One bright Sunday morning, we headed out to the Himalaya from Delhi, a drive as romantic as it can get, with the road snaking past green mountains and valleys, venerable deodar trees and snow-covered slopes. As we’d imagined, there was plenty of romance in this drive, and all those wonderful things that advertisements tell us are priceless yet come for free: fresh air, beautiful views of jagged mountains, forests to be lost in, snowflakes on the car’s windshield, and heart-stopping glimpses of the mystical Nanda Devi Peak.
But in this dream-like holiday sequence, there were a few jarring notes as well: a traffic jam created by protesting political workers, bad roads, and stretches where even water was hard to come by. What’s more, hill driving is something that’s bound to test even the most skilled driver.
We had a driver for most of the journey, who turned over the wheel of the Qualis to me most reluctantly only at the fag end of the drive.
Nainital was the first stop of our drive, where we spent two days in bliss, wondering what it would be like to live there. This could possibly have been because I was far away from the chaos of The Mall, staying high up at Ayarpatta, where I went for endless walks in the forests, slowly getting used to the mountains. From there, we drove on to Almora, and the views were stunning. Every spot we crossed was like a picture perfect postcard, every sight a photo opportunity: brooks, valleys and deodars giving way to oaks and pines, and somewhere, even a forest fire. Almora itself, however, turned out to be a pretty uninspiring stop.
The next day, we reached Binsar, where everything was pretty, and though the accommodation itself wasn’t very nice – the loo was terrible – the forests were so enchanting that you didn’t want to leave it behind. I walked around in the hilly jungle terrain and returned to visit the forest post-dinner, in absolute darkness. Our next destination was Kausani, or so we thought. Driving past Bageshwar and Baijnath, with lush green hills and rivulets alongside, we reached Khandar, where we encountered a roadblock that was unlikely to be cleared for a long time.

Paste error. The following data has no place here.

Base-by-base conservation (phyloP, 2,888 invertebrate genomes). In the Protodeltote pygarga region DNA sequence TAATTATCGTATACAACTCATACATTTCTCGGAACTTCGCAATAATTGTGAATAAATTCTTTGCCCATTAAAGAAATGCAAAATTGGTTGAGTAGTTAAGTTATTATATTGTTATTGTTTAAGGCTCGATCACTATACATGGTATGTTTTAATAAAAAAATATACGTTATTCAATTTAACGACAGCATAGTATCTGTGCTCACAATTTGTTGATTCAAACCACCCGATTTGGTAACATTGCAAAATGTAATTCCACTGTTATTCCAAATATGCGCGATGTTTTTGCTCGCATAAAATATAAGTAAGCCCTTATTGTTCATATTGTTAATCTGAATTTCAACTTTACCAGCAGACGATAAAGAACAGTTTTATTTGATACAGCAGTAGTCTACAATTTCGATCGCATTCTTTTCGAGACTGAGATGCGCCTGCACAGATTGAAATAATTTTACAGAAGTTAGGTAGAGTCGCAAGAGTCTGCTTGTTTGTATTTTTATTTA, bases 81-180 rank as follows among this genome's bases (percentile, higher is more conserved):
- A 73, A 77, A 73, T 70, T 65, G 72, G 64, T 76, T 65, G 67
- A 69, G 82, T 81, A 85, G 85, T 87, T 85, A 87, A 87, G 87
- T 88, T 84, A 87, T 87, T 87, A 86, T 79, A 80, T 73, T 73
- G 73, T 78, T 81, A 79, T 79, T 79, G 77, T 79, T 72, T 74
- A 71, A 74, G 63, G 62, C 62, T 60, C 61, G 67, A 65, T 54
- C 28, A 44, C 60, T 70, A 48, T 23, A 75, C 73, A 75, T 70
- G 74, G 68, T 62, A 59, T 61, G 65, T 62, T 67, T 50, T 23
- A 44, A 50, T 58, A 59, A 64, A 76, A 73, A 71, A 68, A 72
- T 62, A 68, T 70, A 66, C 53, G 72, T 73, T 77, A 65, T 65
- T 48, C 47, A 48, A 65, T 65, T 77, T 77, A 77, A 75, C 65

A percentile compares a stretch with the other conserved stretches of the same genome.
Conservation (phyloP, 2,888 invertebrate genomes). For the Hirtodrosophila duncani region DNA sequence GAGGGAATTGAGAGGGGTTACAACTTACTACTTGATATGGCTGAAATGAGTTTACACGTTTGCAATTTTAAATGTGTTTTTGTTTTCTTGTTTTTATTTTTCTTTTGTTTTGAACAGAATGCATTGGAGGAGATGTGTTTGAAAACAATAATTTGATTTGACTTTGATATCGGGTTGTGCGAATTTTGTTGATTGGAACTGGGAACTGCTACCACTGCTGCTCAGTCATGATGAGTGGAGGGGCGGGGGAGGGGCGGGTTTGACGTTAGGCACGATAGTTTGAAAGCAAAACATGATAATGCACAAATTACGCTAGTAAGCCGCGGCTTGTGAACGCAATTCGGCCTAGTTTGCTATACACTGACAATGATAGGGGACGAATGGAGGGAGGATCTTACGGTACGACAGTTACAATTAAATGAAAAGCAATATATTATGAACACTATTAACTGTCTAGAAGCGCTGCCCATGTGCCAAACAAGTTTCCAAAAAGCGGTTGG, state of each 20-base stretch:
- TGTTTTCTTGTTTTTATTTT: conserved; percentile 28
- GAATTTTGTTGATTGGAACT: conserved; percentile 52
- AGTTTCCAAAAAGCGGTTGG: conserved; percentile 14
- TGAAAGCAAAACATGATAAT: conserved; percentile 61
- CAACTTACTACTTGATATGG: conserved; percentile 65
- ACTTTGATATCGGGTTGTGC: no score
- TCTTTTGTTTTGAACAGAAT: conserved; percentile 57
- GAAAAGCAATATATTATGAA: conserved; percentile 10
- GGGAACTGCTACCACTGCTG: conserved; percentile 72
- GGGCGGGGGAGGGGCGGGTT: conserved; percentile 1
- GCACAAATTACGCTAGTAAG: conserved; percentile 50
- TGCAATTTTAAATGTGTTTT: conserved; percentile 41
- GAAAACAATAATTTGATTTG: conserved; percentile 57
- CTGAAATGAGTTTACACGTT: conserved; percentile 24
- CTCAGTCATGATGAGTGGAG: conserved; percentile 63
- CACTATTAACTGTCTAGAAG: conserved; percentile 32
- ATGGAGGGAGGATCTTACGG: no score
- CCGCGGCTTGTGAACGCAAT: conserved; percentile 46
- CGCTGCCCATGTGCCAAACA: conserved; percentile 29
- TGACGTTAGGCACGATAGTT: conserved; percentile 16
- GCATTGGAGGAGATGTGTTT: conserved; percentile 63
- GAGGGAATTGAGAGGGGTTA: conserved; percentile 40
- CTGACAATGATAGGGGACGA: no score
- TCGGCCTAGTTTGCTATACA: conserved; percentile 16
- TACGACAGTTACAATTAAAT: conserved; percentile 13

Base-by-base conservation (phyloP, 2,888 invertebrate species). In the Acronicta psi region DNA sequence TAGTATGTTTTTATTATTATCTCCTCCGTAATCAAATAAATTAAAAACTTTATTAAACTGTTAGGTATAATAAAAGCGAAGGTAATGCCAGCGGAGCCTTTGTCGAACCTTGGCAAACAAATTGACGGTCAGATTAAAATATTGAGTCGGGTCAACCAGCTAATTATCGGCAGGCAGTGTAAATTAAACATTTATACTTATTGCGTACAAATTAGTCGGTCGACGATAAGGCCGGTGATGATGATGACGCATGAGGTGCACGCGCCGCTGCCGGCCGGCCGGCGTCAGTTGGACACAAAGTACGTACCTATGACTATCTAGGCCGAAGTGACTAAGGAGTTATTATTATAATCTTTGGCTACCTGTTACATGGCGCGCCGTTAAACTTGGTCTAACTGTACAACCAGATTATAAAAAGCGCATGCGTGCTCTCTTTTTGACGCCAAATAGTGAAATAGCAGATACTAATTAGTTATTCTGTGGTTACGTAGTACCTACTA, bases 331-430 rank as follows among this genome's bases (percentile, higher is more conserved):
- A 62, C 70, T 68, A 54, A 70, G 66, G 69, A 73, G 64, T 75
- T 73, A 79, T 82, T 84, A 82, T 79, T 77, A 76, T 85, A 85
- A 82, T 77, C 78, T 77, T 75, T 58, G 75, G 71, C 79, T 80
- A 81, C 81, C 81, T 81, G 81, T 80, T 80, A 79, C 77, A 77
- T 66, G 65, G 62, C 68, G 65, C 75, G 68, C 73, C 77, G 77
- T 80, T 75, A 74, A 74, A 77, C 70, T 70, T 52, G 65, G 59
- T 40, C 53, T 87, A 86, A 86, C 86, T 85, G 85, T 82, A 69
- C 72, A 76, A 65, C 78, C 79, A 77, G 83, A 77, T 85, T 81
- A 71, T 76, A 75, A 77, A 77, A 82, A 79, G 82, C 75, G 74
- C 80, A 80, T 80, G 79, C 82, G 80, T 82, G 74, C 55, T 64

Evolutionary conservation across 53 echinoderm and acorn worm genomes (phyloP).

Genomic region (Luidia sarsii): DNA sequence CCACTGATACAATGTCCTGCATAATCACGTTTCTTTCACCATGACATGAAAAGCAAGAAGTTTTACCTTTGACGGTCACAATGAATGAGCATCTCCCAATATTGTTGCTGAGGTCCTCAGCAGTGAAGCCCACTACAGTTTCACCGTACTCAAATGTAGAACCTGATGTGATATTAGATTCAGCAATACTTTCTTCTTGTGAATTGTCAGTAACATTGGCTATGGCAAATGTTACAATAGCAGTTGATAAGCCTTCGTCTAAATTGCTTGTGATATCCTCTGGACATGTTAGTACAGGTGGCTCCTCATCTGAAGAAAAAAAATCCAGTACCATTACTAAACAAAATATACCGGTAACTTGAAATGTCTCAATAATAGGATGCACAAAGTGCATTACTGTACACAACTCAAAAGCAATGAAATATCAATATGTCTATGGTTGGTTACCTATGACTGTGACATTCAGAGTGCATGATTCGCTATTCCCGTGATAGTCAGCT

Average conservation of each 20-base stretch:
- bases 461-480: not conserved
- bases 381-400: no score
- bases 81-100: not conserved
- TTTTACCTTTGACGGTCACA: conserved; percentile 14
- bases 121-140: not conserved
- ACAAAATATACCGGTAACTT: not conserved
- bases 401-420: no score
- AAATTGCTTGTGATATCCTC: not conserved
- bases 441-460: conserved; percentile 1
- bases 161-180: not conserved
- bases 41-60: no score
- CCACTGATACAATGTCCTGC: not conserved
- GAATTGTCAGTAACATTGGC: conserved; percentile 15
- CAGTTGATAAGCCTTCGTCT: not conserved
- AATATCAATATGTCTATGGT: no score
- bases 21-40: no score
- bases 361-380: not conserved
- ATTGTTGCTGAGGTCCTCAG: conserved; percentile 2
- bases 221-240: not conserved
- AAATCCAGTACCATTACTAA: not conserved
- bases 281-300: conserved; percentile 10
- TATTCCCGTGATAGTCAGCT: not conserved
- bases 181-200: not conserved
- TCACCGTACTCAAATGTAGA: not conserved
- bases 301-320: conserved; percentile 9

Foregoing Kausani, we headed instead to Gwaldam. The roads were bad and we were terribly hungry and tired by the time we reached there. We went straight to the GMVN Guest House, which was just about good enough for omelette and pakoras. Distressed, we considered turning back. We ploughed on, however, and it was a good thing we did, though the next leg of the journey went by in a blur. Karnaprayag and Joshimath beyond seemed like mirages, places we felt we could never reach, driving on the crummy road from Gwaldam. Wherever we stopped, the locals reassured us that the road would improve just a furlong ahead. More than their assurances, it was our search for good food and water, and to a lesser extent, our fascination with the Pindar River that was travelling with us to Karnaprayag, that kept us going.
We crossed Karnaprayag in the dark and Joshimath was still about 2 hrs away. Finally the road improved, and at Chamoli, we feasted on omelettes, paranthas and tea. Thus fortified, we pushed on, clutching bags of chips as insurance against emergencies. We reached Joshimath past 10 in the night and checked into a hotel. It was only the next morning, on our way back, that we saw what we had driven through: it was dangerous mountain terrain, with hills on one side, and a sheer drop on the other, with the Alaknanda River flowing past. One wrong turn and we would have plunged into her depths. We wouldn’t recommend night driving here to anyone.